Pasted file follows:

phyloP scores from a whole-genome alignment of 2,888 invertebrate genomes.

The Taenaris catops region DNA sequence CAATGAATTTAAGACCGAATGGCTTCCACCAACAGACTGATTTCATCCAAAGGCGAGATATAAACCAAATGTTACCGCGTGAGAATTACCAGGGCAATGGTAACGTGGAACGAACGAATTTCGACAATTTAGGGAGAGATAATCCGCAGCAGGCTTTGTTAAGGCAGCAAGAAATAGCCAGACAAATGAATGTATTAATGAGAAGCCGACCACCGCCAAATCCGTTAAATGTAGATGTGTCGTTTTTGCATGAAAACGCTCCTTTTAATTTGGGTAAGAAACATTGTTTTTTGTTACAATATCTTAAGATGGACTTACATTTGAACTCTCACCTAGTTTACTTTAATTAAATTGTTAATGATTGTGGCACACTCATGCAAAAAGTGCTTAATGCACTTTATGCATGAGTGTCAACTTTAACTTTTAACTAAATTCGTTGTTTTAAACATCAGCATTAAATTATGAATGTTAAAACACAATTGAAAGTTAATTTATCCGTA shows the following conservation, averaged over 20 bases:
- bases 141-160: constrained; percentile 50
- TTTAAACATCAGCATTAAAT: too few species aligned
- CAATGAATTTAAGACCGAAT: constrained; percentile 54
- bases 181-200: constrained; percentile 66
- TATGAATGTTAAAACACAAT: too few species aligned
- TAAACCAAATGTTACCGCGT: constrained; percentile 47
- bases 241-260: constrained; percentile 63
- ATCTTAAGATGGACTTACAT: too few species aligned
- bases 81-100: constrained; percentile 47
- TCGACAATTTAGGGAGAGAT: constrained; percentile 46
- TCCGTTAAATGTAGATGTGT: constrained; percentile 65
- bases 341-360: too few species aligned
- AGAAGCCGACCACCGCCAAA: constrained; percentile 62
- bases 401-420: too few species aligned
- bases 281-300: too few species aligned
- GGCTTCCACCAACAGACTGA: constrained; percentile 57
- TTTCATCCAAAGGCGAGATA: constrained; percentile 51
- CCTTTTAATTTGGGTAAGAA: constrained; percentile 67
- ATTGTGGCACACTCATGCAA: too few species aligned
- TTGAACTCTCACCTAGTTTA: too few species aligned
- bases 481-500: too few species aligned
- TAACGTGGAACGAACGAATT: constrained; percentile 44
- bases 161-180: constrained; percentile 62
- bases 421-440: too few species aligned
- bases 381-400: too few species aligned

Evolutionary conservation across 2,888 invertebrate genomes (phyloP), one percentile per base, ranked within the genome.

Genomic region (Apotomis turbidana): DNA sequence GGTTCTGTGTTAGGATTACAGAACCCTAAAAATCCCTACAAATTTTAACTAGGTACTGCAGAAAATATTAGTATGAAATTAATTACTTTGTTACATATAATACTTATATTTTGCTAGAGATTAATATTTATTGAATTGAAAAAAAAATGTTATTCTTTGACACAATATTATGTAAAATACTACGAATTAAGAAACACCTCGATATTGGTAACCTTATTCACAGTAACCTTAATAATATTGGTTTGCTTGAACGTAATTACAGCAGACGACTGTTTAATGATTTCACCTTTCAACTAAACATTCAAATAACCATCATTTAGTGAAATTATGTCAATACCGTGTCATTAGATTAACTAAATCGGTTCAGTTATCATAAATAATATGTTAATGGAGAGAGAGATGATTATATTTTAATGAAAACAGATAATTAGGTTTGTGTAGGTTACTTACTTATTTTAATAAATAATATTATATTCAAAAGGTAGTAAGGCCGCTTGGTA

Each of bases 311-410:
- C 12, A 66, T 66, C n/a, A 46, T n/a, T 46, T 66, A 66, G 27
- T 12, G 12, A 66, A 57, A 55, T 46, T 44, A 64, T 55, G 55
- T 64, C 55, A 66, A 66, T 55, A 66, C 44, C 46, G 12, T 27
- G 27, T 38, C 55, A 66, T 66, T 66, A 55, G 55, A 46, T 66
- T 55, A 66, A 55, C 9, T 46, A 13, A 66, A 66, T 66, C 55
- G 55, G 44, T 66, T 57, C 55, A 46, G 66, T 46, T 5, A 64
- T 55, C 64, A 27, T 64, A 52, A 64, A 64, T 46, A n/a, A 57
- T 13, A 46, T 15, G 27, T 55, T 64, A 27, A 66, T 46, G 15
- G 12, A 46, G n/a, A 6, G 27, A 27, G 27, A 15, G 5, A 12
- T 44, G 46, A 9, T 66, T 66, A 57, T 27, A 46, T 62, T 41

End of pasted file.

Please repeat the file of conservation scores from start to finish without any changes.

phyloP scores from a whole-genome alignment of 2,888 invertebrate genomes.

The Taenaris catops region DNA sequence CAATGAATTTAAGACCGAATGGCTTCCACCAACAGACTGATTTCATCCAAAGGCGAGATATAAACCAAATGTTACCGCGTGAGAATTACCAGGGCAATGGTAACGTGGAACGAACGAATTTCGACAATTTAGGGAGAGATAATCCGCAGCAGGCTTTGTTAAGGCAGCAAGAAATAGCCAGACAAATGAATGTATTAATGAGAAGCCGACCACCGCCAAATCCGTTAAATGTAGATGTGTCGTTTTTGCATGAAAACGCTCCTTTTAATTTGGGTAAGAAACATTGTTTTTTGTTACAATATCTTAAGATGGACTTACATTTGAACTCTCACCTAGTTTACTTTAATTAAATTGTTAATGATTGTGGCACACTCATGCAAAAAGTGCTTAATGCACTTTATGCATGAGTGTCAACTTTAACTTTTAACTAAATTCGTTGTTTTAAACATCAGCATTAAATTATGAATGTTAAAACACAATTGAAAGTTAATTTATCCGTA shows the following conservation, averaged over 20 bases:
- bases 141-160: constrained; percentile 50
- TTTAAACATCAGCATTAAAT: too few species aligned
- CAATGAATTTAAGACCGAAT: constrained; percentile 54
- bases 181-200: constrained; percentile 66
- TATGAATGTTAAAACACAAT: too few species aligned
- TAAACCAAATGTTACCGCGT: constrained; percentile 47
- bases 241-260: constrained; percentile 63
- ATCTTAAGATGGACTTACAT: too few species aligned
- bases 81-100: constrained; percentile 47
- TCGACAATTTAGGGAGAGAT: constrained; percentile 46
- TCCGTTAAATGTAGATGTGT: constrained; percentile 65
- bases 341-360: too few species aligned
- AGAAGCCGACCACCGCCAAA: constrained; percentile 62
- bases 401-420: too few species aligned
- bases 281-300: too few species aligned
- GGCTTCCACCAACAGACTGA: constrained; percentile 57
- TTTCATCCAAAGGCGAGATA: constrained; percentile 51
- CCTTTTAATTTGGGTAAGAA: constrained; percentile 67
- ATTGTGGCACACTCATGCAA: too few species aligned
- TTGAACTCTCACCTAGTTTA: too few species aligned
- bases 481-500: too few species aligned
- TAACGTGGAACGAACGAATT: constrained; percentile 44
- bases 161-180: constrained; percentile 62
- bases 421-440: too few species aligned
- bases 381-400: too few species aligned

Evolutionary conservation across 2,888 invertebrate genomes (phyloP), one percentile per base, ranked within the genome.

Genomic region (Apotomis turbidana): DNA sequence GGTTCTGTGTTAGGATTACAGAACCCTAAAAATCCCTACAAATTTTAACTAGGTACTGCAGAAAATATTAGTATGAAATTAATTACTTTGTTACATATAATACTTATATTTTGCTAGAGATTAATATTTATTGAATTGAAAAAAAAATGTTATTCTTTGACACAATATTATGTAAAATACTACGAATTAAGAAACACCTCGATATTGGTAACCTTATTCACAGTAACCTTAATAATATTGGTTTGCTTGAACGTAATTACAGCAGACGACTGTTTAATGATTTCACCTTTCAACTAAACATTCAAATAACCATCATTTAGTGAAATTATGTCAATACCGTGTCATTAGATTAACTAAATCGGTTCAGTTATCATAAATAATATGTTAATGGAGAGAGAGATGATTATATTTTAATGAAAACAGATAATTAGGTTTGTGTAGGTTACTTACTTATTTTAATAAATAATATTATATTCAAAAGGTAGTAAGGCCGCTTGGTA

Each of bases 311-410:
- C 12, A 66, T 66, C n/a, A 46, T n/a, T 46, T 66, A 66, G 27
- T 12, G 12, A 66, A 57, A 55, T 46, T 44, A 64, T 55, G 55
- T 64, C 55, A 66, A 66, T 55, A 66, C 44, C 46, G 12, T 27
- G 27, T 38, C 55, A 66, T 66, T 66, A 55, G 55, A 46, T 66
- T 55, A 66, A 55, C 9, T 46, A 13, A 66, A 66, T 66, C 55
- G 55, G 44, T 66, T 57, C 55, A 46, G 66, T 46, T 5, A 64
- T 55, C 64, A 27, T 64, A 52, A 64, A 64, T 46, A n/a, A 57
- T 13, A 46, T 15, G 27, T 55, T 64, A 27, A 66, T 46, G 15
- G 12, A 46, G n/a, A 6, G 27, A 27, G 27, A 15, G 5, A 12
- T 44, G 46, A 9, T 66, T 66, A 57, T 27, A 46, T 62, T 41